New tools—particularly the development of rapid diagnostic tests (RDTs) for the gambiense form of the disease—have radically simplified the first stage of diagnosis and made it more accessible to communities living in the most remote places. For example, joint development efforts by FIND, the global alliance for diagnostics, the Institute of Tropical Medicine, Antwerp, and international partners saw two blood tests launched in 2012 and 2013. These rapid tests—one manufactured by Standard Diagnostics and the other by Coris BioConcept—were the first new screening tests developed in decades (and have since been optimized further).
Both tests can now detect telltale disease antibodies in just 15 minutes without requiring special laboratory equipment, training, or a power source. Their portability and ease of use helps decentralize the diagnostic process. As a result, primary healthcare workers in remote regions are empowered to rapidly identify suspected cases and refer them for confirmatory testing, so that people can receive life-saving treatment.
Countries can leverage these new tools to better monitor and track this disease, mapping cases as they emerge. Such efforts enable national control programmes to then take swift and targeted public health measures, such as deciding where to send treatment and supplies and when to take measures to control tsetse fly populations.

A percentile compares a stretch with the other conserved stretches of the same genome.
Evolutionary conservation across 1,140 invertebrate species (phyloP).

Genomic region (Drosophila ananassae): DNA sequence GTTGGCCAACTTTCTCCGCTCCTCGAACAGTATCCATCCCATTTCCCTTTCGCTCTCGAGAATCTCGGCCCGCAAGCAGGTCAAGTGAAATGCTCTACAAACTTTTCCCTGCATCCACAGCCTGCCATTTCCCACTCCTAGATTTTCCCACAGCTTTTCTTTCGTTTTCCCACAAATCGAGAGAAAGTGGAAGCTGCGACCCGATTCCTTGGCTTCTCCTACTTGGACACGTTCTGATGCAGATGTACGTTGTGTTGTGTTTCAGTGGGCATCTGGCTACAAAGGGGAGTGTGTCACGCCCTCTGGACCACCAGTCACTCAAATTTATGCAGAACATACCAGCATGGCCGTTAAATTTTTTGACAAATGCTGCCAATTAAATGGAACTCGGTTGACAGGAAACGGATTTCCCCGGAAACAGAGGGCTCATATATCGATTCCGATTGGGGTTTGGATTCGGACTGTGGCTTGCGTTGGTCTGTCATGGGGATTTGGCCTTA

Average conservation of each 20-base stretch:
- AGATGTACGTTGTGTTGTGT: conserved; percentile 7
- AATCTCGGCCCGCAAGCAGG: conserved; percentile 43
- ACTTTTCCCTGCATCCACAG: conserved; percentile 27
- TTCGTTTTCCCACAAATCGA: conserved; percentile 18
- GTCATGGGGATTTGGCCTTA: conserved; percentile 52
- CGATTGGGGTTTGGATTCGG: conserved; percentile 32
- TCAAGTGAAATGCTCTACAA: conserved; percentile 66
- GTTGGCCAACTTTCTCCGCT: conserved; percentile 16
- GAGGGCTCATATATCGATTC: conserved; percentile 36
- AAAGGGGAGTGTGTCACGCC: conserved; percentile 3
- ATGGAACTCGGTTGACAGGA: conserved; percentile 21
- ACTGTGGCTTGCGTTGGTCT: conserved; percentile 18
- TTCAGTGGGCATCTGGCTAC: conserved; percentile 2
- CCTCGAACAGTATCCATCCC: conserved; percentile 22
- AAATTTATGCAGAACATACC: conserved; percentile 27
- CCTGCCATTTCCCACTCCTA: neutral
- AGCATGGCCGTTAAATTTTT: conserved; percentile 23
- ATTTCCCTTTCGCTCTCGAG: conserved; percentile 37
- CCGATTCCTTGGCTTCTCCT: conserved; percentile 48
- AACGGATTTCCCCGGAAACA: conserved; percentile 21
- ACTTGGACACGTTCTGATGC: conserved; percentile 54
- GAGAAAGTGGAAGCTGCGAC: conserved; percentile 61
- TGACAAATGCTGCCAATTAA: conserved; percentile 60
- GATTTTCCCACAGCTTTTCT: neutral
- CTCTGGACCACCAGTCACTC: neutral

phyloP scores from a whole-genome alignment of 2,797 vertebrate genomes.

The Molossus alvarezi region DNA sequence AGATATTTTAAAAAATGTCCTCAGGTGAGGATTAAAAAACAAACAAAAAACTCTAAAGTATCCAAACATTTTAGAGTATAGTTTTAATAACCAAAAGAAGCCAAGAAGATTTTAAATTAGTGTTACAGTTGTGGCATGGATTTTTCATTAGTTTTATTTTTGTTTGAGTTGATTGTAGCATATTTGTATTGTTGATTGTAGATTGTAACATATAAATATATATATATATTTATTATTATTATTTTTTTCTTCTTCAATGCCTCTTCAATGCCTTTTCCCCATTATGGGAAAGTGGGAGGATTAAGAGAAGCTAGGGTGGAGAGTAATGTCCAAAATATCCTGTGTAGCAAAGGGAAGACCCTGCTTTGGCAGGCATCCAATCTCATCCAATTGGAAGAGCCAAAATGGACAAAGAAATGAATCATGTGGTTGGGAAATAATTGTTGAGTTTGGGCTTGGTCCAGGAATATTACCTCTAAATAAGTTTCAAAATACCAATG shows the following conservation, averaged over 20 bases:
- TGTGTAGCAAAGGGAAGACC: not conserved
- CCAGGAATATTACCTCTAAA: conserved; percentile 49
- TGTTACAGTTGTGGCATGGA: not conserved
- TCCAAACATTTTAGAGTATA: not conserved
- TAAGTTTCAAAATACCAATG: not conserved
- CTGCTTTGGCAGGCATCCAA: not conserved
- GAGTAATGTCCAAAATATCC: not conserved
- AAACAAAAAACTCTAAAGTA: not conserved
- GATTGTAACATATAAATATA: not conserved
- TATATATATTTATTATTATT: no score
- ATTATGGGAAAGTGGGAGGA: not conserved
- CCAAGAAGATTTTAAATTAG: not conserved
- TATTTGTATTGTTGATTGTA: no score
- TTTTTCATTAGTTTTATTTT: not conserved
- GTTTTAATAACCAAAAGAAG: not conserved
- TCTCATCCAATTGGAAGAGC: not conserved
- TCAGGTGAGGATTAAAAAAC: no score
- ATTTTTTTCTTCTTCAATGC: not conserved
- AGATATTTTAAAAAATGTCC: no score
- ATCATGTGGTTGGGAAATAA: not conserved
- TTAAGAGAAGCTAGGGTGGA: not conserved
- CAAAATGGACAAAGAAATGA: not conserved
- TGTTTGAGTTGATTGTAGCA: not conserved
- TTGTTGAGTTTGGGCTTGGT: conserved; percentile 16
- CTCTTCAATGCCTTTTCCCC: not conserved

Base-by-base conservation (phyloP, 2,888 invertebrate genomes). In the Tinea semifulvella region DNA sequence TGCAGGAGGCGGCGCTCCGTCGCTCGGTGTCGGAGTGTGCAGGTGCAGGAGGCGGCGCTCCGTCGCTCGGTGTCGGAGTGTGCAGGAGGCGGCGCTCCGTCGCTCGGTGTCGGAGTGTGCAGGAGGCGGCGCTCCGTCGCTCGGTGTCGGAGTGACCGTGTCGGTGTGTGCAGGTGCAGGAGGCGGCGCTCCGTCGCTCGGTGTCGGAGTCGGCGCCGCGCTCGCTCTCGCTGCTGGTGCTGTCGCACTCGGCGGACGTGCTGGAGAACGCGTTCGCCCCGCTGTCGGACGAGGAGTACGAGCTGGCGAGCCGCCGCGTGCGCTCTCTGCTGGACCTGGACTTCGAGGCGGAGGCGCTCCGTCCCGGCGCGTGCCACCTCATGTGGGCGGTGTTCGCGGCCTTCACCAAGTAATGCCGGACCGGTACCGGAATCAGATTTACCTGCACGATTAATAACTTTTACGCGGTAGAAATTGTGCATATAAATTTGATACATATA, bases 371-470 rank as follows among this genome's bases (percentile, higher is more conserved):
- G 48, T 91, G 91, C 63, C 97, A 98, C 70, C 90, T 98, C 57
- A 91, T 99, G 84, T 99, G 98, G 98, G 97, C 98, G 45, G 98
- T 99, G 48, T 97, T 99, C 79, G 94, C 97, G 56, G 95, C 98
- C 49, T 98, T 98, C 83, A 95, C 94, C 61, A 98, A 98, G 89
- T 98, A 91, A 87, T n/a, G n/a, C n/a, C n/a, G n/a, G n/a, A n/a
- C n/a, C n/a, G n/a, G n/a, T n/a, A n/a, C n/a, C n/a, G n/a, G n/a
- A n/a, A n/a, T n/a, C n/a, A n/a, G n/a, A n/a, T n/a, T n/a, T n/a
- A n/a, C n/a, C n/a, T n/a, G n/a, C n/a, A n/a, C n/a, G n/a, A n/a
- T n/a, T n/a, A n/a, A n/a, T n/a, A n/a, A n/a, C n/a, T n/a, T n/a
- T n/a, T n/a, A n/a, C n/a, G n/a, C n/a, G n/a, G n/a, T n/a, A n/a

Being able to tailor a nation’s testing strategy is imperative to ensure an appropriate public health response. For example, in Uganda, confirmed cases of the gambiense form of HAT have fallen precipitously in the past two decades, from 311 reported cases in 2005 to just 2 in 2017, and no case has been reported since June 2020. As disease prevalence decreases, the strategy must shift from mainly conducting what are called “active screening” to expanding “passive screening”. Whereas active screening requires mobile teams of health workers to go into communities and test anyone at risk, passive screening involves testing potentially infected individuals when they come to primary care facilities. This integrated method of screening is more cost effective than the active approach and it ensures sustainable surveillance for HAT well into the future. Even after elimination, vigilance through passive screening is essential to prevent disease resurgence. In Uganda, FIND has helped expand passive screening by introducing HAT RDTs in 51 strategically located health facilities in the country, and upgrading a dozen of them to confirm disease by microscopy. This effort has helped more Ugandans receive screening and diagnosis close to their homes and it has helped ensure that fewer cases go undetected and untreated to finally reach elimination.
The success of these efforts is also a testament to local, regional, and international collaboration. In 2012, more than 7,000 new cases of HAT were identified worldwide. That figure fell to fewer than 800 in 2019 and continues to decline. Progress has been possible because of the cooperation between international agencies, donors, NGOs, research institutions, industry, and—crucially—national and community-led efforts within these countries. The global health community can hope that soon, other countries will follow the lead of the nations that have eliminated at least one form of HAT. Congratulations to Benin, Rwanda, and Uganda on this historic public health victory.
*Professor Joseph Ndung’u is Executive Director of FIND in Kenya